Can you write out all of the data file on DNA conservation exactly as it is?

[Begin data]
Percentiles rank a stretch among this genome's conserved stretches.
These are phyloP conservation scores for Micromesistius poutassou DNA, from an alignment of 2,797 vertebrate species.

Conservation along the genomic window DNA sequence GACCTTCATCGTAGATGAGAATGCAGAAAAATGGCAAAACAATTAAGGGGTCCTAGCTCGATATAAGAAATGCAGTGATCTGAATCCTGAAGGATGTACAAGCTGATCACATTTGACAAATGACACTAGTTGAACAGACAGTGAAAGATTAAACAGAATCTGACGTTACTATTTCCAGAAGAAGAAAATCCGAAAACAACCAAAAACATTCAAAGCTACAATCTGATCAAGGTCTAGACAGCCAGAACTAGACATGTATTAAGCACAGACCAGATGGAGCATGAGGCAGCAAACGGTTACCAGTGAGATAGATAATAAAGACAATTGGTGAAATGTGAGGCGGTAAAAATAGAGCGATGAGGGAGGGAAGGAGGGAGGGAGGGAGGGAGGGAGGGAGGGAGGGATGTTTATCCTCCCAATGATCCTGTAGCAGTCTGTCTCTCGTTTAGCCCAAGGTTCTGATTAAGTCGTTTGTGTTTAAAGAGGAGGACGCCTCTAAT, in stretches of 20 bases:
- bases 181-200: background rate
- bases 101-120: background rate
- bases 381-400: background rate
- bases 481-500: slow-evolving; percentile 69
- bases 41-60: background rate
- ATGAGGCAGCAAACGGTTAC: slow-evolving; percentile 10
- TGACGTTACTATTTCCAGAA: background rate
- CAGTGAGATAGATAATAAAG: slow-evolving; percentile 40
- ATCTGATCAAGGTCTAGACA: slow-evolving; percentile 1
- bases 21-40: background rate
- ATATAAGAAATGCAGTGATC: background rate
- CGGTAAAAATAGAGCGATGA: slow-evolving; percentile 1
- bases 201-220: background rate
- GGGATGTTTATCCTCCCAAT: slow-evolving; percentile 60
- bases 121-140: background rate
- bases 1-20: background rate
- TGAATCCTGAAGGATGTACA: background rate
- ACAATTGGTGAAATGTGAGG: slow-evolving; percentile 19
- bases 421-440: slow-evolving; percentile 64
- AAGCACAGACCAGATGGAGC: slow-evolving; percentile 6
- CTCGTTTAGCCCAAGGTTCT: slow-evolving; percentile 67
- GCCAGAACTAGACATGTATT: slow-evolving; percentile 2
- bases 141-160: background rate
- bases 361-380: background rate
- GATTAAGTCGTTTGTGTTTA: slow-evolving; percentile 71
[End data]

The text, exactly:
Percentiles rank a stretch among this genome's conserved stretches.
These are phyloP conservation scores for Micromesistius poutassou DNA, from an alignment of 2,797 vertebrate species.

Conservation along the genomic window DNA sequence GACCTTCATCGTAGATGAGAATGCAGAAAAATGGCAAAACAATTAAGGGGTCCTAGCTCGATATAAGAAATGCAGTGATCTGAATCCTGAAGGATGTACAAGCTGATCACATTTGACAAATGACACTAGTTGAACAGACAGTGAAAGATTAAACAGAATCTGACGTTACTATTTCCAGAAGAAGAAAATCCGAAAACAACCAAAAACATTCAAAGCTACAATCTGATCAAGGTCTAGACAGCCAGAACTAGACATGTATTAAGCACAGACCAGATGGAGCATGAGGCAGCAAACGGTTACCAGTGAGATAGATAATAAAGACAATTGGTGAAATGTGAGGCGGTAAAAATAGAGCGATGAGGGAGGGAAGGAGGGAGGGAGGGAGGGAGGGAGGGAGGGAGGGATGTTTATCCTCCCAATGATCCTGTAGCAGTCTGTCTCTCGTTTAGCCCAAGGTTCTGATTAAGTCGTTTGTGTTTAAAGAGGAGGACGCCTCTAAT, in stretches of 20 bases:
- bases 181-200: background rate
- bases 101-120: background rate
- bases 381-400: background rate
- bases 481-500: slow-evolving; percentile 69
- bases 41-60: background rate
- ATGAGGCAGCAAACGGTTAC: slow-evolving; percentile 10
- TGACGTTACTATTTCCAGAA: background rate
- CAGTGAGATAGATAATAAAG: slow-evolving; percentile 40
- ATCTGATCAAGGTCTAGACA: slow-evolving; percentile 1
- bases 21-40: background rate
- ATATAAGAAATGCAGTGATC: background rate
- CGGTAAAAATAGAGCGATGA: slow-evolving; percentile 1
- bases 201-220: background rate
- GGGATGTTTATCCTCCCAAT: slow-evolving; percentile 60
- bases 121-140: background rate
- bases 1-20: background rate
- TGAATCCTGAAGGATGTACA: background rate
- ACAATTGGTGAAATGTGAGG: slow-evolving; percentile 19
- bases 421-440: slow-evolving; percentile 64
- AAGCACAGACCAGATGGAGC: slow-evolving; percentile 6
- CTCGTTTAGCCCAAGGTTCT: slow-evolving; percentile 67
- GCCAGAACTAGACATGTATT: slow-evolving; percentile 2
- bases 141-160: background rate
- bases 361-380: background rate
- GATTAAGTCGTTTGTGTTTA: slow-evolving; percentile 71